The USDA’s Turkey Hatchery report, released on November 17, 2015, reports that U.S. turkey poult placements in October of 2015 were 6 percent lower than they were in October of 2014. Poults hatched in October 2015 were actually down 14 percent from last year, but hen poults, which were in surplus in 2014, are being substituted for toms this year to offset some of the shortage of tom poults. These hens are then being grown out to heavier weights to be deboned for meat.
Industry sources report that by either April or May of 2016, it is expected that the total number of poults placed in the U.S. will return to same period of 2014 levels. This will only be accomplished with continued substitution of hen poults for some tom orders. It is expected that it won’t be until early summer that total poult placements return to same period of 2014 levels without substitution of hens for toms.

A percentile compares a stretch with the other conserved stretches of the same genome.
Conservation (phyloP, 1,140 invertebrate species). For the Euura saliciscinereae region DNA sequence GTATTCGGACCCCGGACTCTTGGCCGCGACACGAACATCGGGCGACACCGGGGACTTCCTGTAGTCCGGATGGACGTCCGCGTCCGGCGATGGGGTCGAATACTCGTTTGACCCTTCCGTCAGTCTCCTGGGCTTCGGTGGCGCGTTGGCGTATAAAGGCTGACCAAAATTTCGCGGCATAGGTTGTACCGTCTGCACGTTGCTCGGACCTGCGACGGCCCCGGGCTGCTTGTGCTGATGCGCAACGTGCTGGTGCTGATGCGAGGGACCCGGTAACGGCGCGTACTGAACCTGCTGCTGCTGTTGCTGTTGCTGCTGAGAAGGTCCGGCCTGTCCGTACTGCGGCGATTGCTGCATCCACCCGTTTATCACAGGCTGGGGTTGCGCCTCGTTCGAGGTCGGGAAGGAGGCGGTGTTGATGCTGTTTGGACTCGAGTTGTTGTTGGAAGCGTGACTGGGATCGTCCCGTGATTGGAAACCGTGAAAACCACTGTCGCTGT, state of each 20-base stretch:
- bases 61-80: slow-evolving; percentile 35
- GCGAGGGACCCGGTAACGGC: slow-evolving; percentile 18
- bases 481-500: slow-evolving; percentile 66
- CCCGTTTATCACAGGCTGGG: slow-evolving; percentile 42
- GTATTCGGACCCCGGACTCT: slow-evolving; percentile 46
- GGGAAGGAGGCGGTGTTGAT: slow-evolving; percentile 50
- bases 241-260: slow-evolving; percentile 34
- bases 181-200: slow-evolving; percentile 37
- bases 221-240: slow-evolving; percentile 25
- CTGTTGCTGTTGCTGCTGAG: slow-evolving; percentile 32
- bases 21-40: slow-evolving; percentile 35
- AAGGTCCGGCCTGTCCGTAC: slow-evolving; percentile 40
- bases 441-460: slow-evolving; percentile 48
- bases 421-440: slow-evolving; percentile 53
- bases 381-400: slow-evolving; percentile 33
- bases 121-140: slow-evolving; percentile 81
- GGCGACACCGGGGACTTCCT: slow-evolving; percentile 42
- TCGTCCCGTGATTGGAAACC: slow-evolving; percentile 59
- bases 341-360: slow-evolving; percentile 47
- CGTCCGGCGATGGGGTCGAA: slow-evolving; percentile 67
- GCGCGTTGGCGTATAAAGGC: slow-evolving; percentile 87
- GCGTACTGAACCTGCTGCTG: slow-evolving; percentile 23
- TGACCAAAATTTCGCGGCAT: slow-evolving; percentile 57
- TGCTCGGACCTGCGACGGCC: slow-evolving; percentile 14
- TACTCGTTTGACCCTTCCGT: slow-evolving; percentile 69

If these forecasts for poult placements are borne out, then U.S. turkey slaughter volume won’t reach or exceed 2014 levels until the end of 2016.
The tight supply of turkeys in the U.S. has led to record high wholesale prices for breast meat and whole birds this year. Thankfully for those of us who really love to eat turkey, some of those “wizards of smart” marketers have decided that losing a $1.00 per pound selling frozen whole birds is a good thing.
I have already purchased one 21-pound basted bird for $0.47 per pound and I plan on buying a couple more this week. Spending at least $35 on my shopping trip to my neighborhood Food Lion qualifies me to buy up to 2 turkeys at this reduced price. I just love when one of my favorite food items is the designated “loss leader.”